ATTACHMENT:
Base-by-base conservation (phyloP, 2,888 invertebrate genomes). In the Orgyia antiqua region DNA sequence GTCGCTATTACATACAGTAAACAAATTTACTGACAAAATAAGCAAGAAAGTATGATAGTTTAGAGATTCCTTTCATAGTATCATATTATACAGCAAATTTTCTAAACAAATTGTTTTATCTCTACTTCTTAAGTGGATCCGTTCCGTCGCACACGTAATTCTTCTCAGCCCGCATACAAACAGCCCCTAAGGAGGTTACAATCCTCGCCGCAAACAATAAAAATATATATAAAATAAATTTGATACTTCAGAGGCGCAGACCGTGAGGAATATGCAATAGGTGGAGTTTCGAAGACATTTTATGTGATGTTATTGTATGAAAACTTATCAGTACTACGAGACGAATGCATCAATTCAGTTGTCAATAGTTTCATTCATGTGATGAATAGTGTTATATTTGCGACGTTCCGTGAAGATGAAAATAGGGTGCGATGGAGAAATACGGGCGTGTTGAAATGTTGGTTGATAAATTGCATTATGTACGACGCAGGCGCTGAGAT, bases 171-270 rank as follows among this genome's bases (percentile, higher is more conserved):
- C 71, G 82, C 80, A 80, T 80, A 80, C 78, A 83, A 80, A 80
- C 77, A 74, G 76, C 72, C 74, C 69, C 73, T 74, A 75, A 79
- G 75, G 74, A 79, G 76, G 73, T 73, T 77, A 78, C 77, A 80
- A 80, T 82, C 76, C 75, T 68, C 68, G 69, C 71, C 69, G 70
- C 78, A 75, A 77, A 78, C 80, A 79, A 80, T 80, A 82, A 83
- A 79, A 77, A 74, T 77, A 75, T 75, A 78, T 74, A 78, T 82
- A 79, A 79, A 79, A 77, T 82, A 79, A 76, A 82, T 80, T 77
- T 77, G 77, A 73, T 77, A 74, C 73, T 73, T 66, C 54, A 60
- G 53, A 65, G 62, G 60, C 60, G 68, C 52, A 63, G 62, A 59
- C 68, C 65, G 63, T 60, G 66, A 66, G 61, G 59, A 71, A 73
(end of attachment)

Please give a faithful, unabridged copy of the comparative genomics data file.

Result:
Base-by-base conservation (phyloP, 2,888 invertebrate genomes). In the Orgyia antiqua region DNA sequence GTCGCTATTACATACAGTAAACAAATTTACTGACAAAATAAGCAAGAAAGTATGATAGTTTAGAGATTCCTTTCATAGTATCATATTATACAGCAAATTTTCTAAACAAATTGTTTTATCTCTACTTCTTAAGTGGATCCGTTCCGTCGCACACGTAATTCTTCTCAGCCCGCATACAAACAGCCCCTAAGGAGGTTACAATCCTCGCCGCAAACAATAAAAATATATATAAAATAAATTTGATACTTCAGAGGCGCAGACCGTGAGGAATATGCAATAGGTGGAGTTTCGAAGACATTTTATGTGATGTTATTGTATGAAAACTTATCAGTACTACGAGACGAATGCATCAATTCAGTTGTCAATAGTTTCATTCATGTGATGAATAGTGTTATATTTGCGACGTTCCGTGAAGATGAAAATAGGGTGCGATGGAGAAATACGGGCGTGTTGAAATGTTGGTTGATAAATTGCATTATGTACGACGCAGGCGCTGAGAT, bases 171-270 rank as follows among this genome's bases (percentile, higher is more conserved):
- C 71, G 82, C 80, A 80, T 80, A 80, C 78, A 83, A 80, A 80
- C 77, A 74, G 76, C 72, C 74, C 69, C 73, T 74, A 75, A 79
- G 75, G 74, A 79, G 76, G 73, T 73, T 77, A 78, C 77, A 80
- A 80, T 82, C 76, C 75, T 68, C 68, G 69, C 71, C 69, G 70
- C 78, A 75, A 77, A 78, C 80, A 79, A 80, T 80, A 82, A 83
- A 79, A 77, A 74, T 77, A 75, T 75, A 78, T 74, A 78, T 82
- A 79, A 79, A 79, A 77, T 82, A 79, A 76, A 82, T 80, T 77
- T 77, G 77, A 73, T 77, A 74, C 73, T 73, T 66, C 54, A 60
- G 53, A 65, G 62, G 60, C 60, G 68, C 52, A 63, G 62, A 59
- C 68, C 65, G 63, T 60, G 66, A 66, G 61, G 59, A 71, A 73